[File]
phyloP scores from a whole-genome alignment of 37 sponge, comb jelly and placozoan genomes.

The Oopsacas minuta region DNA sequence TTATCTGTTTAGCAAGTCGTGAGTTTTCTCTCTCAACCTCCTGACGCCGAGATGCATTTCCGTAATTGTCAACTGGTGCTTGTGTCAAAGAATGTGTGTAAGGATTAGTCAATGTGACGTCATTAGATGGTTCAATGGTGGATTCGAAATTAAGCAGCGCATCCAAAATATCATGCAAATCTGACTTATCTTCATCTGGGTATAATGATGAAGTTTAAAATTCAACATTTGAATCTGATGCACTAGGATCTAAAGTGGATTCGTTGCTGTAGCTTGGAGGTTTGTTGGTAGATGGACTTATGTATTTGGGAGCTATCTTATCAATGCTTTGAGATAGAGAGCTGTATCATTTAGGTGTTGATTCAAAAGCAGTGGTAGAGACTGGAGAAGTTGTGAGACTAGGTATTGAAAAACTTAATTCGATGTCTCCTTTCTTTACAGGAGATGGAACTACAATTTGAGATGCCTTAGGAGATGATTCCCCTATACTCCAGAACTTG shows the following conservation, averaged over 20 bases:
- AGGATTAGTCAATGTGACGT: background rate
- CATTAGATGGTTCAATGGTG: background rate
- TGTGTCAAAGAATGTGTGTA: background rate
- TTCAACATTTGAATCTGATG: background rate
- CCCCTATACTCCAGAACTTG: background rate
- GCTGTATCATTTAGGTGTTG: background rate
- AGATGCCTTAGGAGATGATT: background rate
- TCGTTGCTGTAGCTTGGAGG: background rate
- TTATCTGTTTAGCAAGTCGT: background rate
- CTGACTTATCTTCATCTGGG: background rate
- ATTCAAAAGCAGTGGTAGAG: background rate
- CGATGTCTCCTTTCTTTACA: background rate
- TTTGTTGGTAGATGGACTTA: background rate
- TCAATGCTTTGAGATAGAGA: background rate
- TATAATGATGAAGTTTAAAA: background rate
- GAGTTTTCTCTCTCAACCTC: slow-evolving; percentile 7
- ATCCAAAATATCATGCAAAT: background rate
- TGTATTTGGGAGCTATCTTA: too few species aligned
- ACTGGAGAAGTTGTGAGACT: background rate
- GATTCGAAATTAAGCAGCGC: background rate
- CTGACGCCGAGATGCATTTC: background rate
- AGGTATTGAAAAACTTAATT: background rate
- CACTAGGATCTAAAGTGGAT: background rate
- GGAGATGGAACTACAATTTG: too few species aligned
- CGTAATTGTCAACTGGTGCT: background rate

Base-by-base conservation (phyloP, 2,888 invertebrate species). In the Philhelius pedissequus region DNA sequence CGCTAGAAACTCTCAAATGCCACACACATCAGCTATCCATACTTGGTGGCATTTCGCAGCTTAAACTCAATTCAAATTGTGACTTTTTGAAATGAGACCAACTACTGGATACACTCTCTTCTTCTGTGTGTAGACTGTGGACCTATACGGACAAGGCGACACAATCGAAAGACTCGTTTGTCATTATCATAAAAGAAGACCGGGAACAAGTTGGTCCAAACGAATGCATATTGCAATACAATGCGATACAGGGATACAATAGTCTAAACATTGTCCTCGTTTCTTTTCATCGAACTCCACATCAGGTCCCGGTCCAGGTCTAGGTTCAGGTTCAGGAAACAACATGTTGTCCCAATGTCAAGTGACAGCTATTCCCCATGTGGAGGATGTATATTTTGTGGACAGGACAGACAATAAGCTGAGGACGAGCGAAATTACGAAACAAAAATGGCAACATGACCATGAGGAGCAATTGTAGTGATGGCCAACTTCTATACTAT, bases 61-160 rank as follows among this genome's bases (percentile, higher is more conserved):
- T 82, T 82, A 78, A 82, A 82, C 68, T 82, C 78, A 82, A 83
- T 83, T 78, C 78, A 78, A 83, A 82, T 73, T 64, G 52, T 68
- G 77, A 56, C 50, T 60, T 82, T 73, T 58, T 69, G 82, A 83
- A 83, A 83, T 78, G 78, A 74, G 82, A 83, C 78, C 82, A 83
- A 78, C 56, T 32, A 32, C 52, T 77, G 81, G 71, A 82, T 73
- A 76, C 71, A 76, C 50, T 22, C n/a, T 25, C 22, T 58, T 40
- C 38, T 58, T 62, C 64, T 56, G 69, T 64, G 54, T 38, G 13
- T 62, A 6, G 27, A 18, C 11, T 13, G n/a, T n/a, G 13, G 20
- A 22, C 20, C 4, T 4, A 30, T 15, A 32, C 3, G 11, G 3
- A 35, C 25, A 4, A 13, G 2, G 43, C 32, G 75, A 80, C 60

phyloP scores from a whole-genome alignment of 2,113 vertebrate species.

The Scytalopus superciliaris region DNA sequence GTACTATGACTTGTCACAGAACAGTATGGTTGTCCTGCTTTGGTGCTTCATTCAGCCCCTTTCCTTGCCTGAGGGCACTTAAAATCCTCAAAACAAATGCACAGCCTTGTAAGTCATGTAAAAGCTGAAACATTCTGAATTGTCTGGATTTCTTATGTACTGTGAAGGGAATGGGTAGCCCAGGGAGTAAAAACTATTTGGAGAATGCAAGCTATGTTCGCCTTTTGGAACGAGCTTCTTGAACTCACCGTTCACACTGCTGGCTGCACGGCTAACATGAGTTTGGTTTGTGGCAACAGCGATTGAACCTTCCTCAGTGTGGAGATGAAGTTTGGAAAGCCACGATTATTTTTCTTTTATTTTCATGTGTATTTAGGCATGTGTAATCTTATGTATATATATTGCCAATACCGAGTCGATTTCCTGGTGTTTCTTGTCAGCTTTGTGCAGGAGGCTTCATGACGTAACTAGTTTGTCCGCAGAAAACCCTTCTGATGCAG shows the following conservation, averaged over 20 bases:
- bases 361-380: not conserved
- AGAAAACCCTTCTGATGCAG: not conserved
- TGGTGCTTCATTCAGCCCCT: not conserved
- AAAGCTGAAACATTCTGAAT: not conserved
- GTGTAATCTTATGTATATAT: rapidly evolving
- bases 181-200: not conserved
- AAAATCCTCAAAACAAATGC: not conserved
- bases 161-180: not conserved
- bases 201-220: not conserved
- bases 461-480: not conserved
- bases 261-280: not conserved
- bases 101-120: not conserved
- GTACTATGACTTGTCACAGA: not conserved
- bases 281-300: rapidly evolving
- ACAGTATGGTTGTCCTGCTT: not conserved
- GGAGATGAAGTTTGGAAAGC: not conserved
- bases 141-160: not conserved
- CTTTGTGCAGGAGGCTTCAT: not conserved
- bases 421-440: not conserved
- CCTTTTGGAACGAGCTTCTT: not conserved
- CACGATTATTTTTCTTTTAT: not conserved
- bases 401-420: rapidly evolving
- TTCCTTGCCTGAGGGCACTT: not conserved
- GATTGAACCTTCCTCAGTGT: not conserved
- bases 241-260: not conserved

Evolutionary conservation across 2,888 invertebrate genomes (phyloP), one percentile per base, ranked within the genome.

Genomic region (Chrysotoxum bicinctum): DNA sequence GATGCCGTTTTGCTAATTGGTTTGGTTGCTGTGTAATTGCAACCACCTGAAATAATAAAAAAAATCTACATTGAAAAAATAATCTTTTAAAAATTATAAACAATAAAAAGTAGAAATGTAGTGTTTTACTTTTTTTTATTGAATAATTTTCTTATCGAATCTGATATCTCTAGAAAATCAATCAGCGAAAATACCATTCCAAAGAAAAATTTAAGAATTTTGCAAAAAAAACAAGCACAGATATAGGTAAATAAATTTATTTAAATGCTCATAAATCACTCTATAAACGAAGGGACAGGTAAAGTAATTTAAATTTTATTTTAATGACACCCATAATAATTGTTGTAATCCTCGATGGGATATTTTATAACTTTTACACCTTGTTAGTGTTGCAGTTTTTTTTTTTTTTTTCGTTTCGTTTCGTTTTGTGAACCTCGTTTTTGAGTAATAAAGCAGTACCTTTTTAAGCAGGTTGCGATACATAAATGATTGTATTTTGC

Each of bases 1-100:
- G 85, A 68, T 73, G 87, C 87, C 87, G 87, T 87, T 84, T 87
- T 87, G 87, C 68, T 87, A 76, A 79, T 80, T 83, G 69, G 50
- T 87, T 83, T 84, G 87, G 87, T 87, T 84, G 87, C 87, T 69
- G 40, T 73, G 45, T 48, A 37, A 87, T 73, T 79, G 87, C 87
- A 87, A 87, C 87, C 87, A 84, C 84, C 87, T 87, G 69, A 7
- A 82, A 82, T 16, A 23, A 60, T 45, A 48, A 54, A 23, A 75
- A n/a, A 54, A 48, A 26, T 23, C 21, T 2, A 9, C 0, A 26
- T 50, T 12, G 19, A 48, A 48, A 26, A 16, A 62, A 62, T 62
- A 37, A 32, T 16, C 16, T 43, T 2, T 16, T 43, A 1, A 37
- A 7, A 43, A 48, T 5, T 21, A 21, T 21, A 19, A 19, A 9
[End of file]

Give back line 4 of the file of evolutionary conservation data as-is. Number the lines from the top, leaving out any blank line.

- CATTAGATGGTTCAATGGTG: background rate